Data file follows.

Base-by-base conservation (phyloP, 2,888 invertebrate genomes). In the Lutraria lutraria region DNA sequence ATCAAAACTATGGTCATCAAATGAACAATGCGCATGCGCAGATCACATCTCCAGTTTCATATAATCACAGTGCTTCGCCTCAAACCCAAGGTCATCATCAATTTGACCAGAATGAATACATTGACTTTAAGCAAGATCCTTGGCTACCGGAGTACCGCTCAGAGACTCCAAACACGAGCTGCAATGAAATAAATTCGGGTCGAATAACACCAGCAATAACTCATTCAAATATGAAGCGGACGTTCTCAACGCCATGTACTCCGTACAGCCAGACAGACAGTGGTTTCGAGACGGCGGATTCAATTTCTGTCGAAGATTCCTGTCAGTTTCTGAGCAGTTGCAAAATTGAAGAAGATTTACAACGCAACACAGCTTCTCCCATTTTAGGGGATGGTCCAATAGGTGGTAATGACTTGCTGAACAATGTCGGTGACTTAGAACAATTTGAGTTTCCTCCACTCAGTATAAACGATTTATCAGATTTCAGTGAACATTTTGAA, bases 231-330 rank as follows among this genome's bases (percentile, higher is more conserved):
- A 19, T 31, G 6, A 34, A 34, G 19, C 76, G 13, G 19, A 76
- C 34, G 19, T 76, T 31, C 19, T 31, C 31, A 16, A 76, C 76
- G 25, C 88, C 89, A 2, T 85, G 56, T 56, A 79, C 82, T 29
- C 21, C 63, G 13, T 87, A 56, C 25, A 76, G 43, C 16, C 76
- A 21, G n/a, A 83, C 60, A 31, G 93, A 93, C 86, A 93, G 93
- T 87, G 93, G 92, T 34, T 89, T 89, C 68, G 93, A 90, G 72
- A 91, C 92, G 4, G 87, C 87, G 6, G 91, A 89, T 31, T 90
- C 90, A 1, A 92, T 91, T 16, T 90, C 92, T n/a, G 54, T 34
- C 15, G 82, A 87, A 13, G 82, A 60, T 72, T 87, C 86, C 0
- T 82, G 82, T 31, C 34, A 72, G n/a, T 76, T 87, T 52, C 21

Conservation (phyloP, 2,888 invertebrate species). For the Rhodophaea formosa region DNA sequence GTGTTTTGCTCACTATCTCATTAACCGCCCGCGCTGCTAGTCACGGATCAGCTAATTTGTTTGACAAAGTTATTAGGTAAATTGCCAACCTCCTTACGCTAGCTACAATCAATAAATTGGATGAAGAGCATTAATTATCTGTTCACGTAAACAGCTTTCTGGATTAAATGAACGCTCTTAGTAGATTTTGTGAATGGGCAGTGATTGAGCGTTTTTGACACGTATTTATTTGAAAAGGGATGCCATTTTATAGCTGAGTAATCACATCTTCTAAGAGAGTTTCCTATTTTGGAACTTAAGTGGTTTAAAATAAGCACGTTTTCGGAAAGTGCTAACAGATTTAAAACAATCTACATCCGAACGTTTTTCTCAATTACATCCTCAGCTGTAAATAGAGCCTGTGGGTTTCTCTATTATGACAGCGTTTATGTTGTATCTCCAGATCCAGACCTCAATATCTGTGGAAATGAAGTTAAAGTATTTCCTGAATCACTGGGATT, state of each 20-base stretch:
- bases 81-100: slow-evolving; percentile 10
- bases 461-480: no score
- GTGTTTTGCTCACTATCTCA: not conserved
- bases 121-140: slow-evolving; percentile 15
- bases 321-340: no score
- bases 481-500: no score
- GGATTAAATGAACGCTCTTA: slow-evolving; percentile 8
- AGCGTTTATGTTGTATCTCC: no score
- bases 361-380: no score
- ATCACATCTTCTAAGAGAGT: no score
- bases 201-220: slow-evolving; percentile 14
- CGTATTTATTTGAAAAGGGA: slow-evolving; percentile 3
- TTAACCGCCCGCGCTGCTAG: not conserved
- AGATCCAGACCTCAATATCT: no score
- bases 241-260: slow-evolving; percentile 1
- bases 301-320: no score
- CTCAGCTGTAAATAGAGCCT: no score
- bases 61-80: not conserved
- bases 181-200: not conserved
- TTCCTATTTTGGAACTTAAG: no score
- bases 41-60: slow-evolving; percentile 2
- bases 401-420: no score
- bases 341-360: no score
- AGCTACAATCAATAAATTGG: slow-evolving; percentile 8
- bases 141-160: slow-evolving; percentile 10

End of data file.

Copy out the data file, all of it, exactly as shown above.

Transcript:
Base-by-base conservation (phyloP, 2,888 invertebrate genomes). In the Lutraria lutraria region DNA sequence ATCAAAACTATGGTCATCAAATGAACAATGCGCATGCGCAGATCACATCTCCAGTTTCATATAATCACAGTGCTTCGCCTCAAACCCAAGGTCATCATCAATTTGACCAGAATGAATACATTGACTTTAAGCAAGATCCTTGGCTACCGGAGTACCGCTCAGAGACTCCAAACACGAGCTGCAATGAAATAAATTCGGGTCGAATAACACCAGCAATAACTCATTCAAATATGAAGCGGACGTTCTCAACGCCATGTACTCCGTACAGCCAGACAGACAGTGGTTTCGAGACGGCGGATTCAATTTCTGTCGAAGATTCCTGTCAGTTTCTGAGCAGTTGCAAAATTGAAGAAGATTTACAACGCAACACAGCTTCTCCCATTTTAGGGGATGGTCCAATAGGTGGTAATGACTTGCTGAACAATGTCGGTGACTTAGAACAATTTGAGTTTCCTCCACTCAGTATAAACGATTTATCAGATTTCAGTGAACATTTTGAA, bases 231-330 rank as follows among this genome's bases (percentile, higher is more conserved):
- A 19, T 31, G 6, A 34, A 34, G 19, C 76, G 13, G 19, A 76
- C 34, G 19, T 76, T 31, C 19, T 31, C 31, A 16, A 76, C 76
- G 25, C 88, C 89, A 2, T 85, G 56, T 56, A 79, C 82, T 29
- C 21, C 63, G 13, T 87, A 56, C 25, A 76, G 43, C 16, C 76
- A 21, G n/a, A 83, C 60, A 31, G 93, A 93, C 86, A 93, G 93
- T 87, G 93, G 92, T 34, T 89, T 89, C 68, G 93, A 90, G 72
- A 91, C 92, G 4, G 87, C 87, G 6, G 91, A 89, T 31, T 90
- C 90, A 1, A 92, T 91, T 16, T 90, C 92, T n/a, G 54, T 34
- C 15, G 82, A 87, A 13, G 82, A 60, T 72, T 87, C 86, C 0
- T 82, G 82, T 31, C 34, A 72, G n/a, T 76, T 87, T 52, C 21

Conservation (phyloP, 2,888 invertebrate species). For the Rhodophaea formosa region DNA sequence GTGTTTTGCTCACTATCTCATTAACCGCCCGCGCTGCTAGTCACGGATCAGCTAATTTGTTTGACAAAGTTATTAGGTAAATTGCCAACCTCCTTACGCTAGCTACAATCAATAAATTGGATGAAGAGCATTAATTATCTGTTCACGTAAACAGCTTTCTGGATTAAATGAACGCTCTTAGTAGATTTTGTGAATGGGCAGTGATTGAGCGTTTTTGACACGTATTTATTTGAAAAGGGATGCCATTTTATAGCTGAGTAATCACATCTTCTAAGAGAGTTTCCTATTTTGGAACTTAAGTGGTTTAAAATAAGCACGTTTTCGGAAAGTGCTAACAGATTTAAAACAATCTACATCCGAACGTTTTTCTCAATTACATCCTCAGCTGTAAATAGAGCCTGTGGGTTTCTCTATTATGACAGCGTTTATGTTGTATCTCCAGATCCAGACCTCAATATCTGTGGAAATGAAGTTAAAGTATTTCCTGAATCACTGGGATT, state of each 20-base stretch:
- bases 81-100: slow-evolving; percentile 10
- bases 461-480: no score
- GTGTTTTGCTCACTATCTCA: not conserved
- bases 121-140: slow-evolving; percentile 15
- bases 321-340: no score
- bases 481-500: no score
- GGATTAAATGAACGCTCTTA: slow-evolving; percentile 8
- AGCGTTTATGTTGTATCTCC: no score
- bases 361-380: no score
- ATCACATCTTCTAAGAGAGT: no score
- bases 201-220: slow-evolving; percentile 14
- CGTATTTATTTGAAAAGGGA: slow-evolving; percentile 3
- TTAACCGCCCGCGCTGCTAG: not conserved
- AGATCCAGACCTCAATATCT: no score
- bases 241-260: slow-evolving; percentile 1
- bases 301-320: no score
- CTCAGCTGTAAATAGAGCCT: no score
- bases 61-80: not conserved
- bases 181-200: not conserved
- TTCCTATTTTGGAACTTAAG: no score
- bases 41-60: slow-evolving; percentile 2
- bases 401-420: no score
- bases 341-360: no score
- AGCTACAATCAATAAATTGG: slow-evolving; percentile 8
- bases 141-160: slow-evolving; percentile 10